There was wind in the willows as the Water Rat and the Mole rowed their boat along the river. They were on their way to visit Toad of Toad Hall.
"Not many honey bees along the river," said the Rat.
"I've read in the paper that honey bee colonies are collapsing," the Mole responded.
"I wonder why?" mused the Rat.
The Mole shook his head. "Well, I'm not surprised," he said. "The weather has been especially wet, which some folks blame on global warming. Farmers are growing more crops, like wheat, that don't produce nectar, and using more fertilizer and pesticides. When a honey bee colony is stressed, it is more vulnerable to mites, viruses, and malnutrition."
"We must ask Mr. Toad what's happening to the bees," said the Rat, his brow furrowed with concern.
Just then they rounded a bend in the river and saw Toad Hall, a handsome, dignified old house of mellowed red brick. They glided up to the landing and Rat shipped the oars. Toad was waiting to greet them.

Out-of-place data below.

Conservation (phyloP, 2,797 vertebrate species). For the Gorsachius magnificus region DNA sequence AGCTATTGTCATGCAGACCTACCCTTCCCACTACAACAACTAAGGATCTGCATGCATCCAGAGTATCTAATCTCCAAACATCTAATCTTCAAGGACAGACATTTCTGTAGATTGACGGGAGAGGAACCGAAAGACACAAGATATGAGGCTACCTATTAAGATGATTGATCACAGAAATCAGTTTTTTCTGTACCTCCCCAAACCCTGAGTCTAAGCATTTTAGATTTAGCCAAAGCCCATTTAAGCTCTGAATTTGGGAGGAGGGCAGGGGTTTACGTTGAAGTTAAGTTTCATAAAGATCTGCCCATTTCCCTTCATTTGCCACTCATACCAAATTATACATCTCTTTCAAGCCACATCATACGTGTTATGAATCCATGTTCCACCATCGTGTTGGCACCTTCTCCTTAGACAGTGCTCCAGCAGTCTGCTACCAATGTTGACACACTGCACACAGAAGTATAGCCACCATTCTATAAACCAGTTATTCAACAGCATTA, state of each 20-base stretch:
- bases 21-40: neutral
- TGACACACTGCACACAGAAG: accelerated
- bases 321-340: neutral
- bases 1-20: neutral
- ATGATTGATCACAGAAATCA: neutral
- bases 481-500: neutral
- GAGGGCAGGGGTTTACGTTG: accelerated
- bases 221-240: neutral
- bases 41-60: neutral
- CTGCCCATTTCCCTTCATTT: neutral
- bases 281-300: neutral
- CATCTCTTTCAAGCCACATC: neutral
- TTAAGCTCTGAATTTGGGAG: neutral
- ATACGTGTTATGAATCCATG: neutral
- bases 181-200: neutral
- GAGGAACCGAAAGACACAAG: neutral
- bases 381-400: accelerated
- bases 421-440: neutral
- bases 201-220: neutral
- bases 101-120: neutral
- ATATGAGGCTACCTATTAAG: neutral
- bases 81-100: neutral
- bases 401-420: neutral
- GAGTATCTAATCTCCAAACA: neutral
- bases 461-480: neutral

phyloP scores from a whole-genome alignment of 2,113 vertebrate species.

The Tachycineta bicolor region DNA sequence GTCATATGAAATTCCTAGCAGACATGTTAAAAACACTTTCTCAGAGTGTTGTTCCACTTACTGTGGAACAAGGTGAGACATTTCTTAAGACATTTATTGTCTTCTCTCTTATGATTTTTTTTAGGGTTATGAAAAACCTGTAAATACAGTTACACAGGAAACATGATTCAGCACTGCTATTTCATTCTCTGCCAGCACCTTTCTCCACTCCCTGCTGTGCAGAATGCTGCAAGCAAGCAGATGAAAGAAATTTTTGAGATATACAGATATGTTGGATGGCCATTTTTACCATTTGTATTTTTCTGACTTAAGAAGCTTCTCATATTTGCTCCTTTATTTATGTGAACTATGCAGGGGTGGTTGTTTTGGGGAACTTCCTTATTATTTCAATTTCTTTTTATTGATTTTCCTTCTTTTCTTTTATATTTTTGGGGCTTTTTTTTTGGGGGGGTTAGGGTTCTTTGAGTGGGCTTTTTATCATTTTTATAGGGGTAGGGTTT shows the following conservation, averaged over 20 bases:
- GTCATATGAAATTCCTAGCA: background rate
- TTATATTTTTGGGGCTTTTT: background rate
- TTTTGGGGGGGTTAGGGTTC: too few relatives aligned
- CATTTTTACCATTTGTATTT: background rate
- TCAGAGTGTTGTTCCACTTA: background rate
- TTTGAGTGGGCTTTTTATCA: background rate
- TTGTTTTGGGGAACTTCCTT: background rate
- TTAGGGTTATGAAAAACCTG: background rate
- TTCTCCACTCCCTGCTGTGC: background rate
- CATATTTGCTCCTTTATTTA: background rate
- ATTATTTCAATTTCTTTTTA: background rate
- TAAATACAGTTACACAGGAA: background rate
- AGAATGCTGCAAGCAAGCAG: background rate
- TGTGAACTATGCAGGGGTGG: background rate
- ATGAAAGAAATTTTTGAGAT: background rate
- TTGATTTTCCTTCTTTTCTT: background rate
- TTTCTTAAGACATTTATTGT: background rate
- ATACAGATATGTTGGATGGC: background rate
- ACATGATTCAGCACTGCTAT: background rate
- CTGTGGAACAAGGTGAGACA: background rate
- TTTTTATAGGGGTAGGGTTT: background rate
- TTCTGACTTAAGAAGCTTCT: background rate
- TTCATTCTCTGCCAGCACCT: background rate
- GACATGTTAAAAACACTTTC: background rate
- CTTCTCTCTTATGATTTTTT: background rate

"We were wondering" said the Rat, "what's happening to the honey bees."
Toad grew somber. "Indeed," he shook his head gravely. "I heard on the wireless this morning that the country will run out of honey by Christmas. No more till the summer of 2009."
"If we're lucky," grumbled the Mole.
"And it's not just the honey," said Toad. "Farmers and gardeners rely on bees for pollination. The UK farming minister, Lord Rocker, told parliament last winter that the country's honey bee population could be wiped out in ten years."
"Oh, you are such a worrywart," said the Rat. "These things come and go." He wondered off into Toad's garden, which he found strangely silent.
"Well, if the farmers are growing lots of wheat, at least we'll have plenty of bread in the shops," said the Mole.
"But will we have honey to put on the bread?" murmured Toad.